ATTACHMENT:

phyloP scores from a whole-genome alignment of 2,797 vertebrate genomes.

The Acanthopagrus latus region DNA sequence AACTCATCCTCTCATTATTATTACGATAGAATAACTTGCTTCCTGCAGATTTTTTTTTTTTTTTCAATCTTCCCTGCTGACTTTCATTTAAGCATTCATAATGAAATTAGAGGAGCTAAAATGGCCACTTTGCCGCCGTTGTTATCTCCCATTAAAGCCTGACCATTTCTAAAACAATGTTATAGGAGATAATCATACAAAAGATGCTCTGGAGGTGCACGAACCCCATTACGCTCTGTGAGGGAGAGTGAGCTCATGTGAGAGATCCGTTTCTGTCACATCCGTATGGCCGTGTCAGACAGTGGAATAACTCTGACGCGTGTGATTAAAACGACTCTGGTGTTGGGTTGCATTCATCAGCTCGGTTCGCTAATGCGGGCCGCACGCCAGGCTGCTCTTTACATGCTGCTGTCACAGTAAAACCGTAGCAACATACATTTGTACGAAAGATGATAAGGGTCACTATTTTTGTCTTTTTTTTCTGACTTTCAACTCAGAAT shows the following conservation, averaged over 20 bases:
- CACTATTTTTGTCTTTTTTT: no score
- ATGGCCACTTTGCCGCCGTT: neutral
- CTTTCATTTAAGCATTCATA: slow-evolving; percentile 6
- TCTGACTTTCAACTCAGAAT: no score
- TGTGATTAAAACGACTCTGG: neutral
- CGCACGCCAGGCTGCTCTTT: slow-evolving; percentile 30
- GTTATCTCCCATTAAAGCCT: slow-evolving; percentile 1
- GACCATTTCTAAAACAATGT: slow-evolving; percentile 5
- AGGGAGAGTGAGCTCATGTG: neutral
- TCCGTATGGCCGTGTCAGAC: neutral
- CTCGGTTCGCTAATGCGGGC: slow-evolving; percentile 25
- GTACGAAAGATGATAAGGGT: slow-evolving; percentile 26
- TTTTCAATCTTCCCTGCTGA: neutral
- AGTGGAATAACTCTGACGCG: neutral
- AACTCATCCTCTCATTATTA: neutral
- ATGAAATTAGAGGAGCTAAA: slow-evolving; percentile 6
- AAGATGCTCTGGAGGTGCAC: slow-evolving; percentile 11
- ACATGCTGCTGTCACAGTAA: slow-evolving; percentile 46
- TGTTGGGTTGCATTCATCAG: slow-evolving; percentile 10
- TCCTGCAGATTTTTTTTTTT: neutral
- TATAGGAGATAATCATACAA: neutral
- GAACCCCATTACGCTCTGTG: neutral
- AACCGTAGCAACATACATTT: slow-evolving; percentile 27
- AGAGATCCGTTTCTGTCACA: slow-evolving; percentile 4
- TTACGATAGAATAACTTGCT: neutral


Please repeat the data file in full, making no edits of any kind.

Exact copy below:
phyloP scores from a whole-genome alignment of 2,797 vertebrate genomes.

The Acanthopagrus latus region DNA sequence AACTCATCCTCTCATTATTATTACGATAGAATAACTTGCTTCCTGCAGATTTTTTTTTTTTTTTCAATCTTCCCTGCTGACTTTCATTTAAGCATTCATAATGAAATTAGAGGAGCTAAAATGGCCACTTTGCCGCCGTTGTTATCTCCCATTAAAGCCTGACCATTTCTAAAACAATGTTATAGGAGATAATCATACAAAAGATGCTCTGGAGGTGCACGAACCCCATTACGCTCTGTGAGGGAGAGTGAGCTCATGTGAGAGATCCGTTTCTGTCACATCCGTATGGCCGTGTCAGACAGTGGAATAACTCTGACGCGTGTGATTAAAACGACTCTGGTGTTGGGTTGCATTCATCAGCTCGGTTCGCTAATGCGGGCCGCACGCCAGGCTGCTCTTTACATGCTGCTGTCACAGTAAAACCGTAGCAACATACATTTGTACGAAAGATGATAAGGGTCACTATTTTTGTCTTTTTTTTCTGACTTTCAACTCAGAAT shows the following conservation, averaged over 20 bases:
- CACTATTTTTGTCTTTTTTT: no score
- ATGGCCACTTTGCCGCCGTT: neutral
- CTTTCATTTAAGCATTCATA: slow-evolving; percentile 6
- TCTGACTTTCAACTCAGAAT: no score
- TGTGATTAAAACGACTCTGG: neutral
- CGCACGCCAGGCTGCTCTTT: slow-evolving; percentile 30
- GTTATCTCCCATTAAAGCCT: slow-evolving; percentile 1
- GACCATTTCTAAAACAATGT: slow-evolving; percentile 5
- AGGGAGAGTGAGCTCATGTG: neutral
- TCCGTATGGCCGTGTCAGAC: neutral
- CTCGGTTCGCTAATGCGGGC: slow-evolving; percentile 25
- GTACGAAAGATGATAAGGGT: slow-evolving; percentile 26
- TTTTCAATCTTCCCTGCTGA: neutral
- AGTGGAATAACTCTGACGCG: neutral
- AACTCATCCTCTCATTATTA: neutral
- ATGAAATTAGAGGAGCTAAA: slow-evolving; percentile 6
- AAGATGCTCTGGAGGTGCAC: slow-evolving; percentile 11
- ACATGCTGCTGTCACAGTAA: slow-evolving; percentile 46
- TGTTGGGTTGCATTCATCAG: slow-evolving; percentile 10
- TCCTGCAGATTTTTTTTTTT: neutral
- TATAGGAGATAATCATACAA: neutral
- GAACCCCATTACGCTCTGTG: neutral
- AACCGTAGCAACATACATTT: slow-evolving; percentile 27
- AGAGATCCGTTTCTGTCACA: slow-evolving; percentile 4
- TTACGATAGAATAACTTGCT: neutral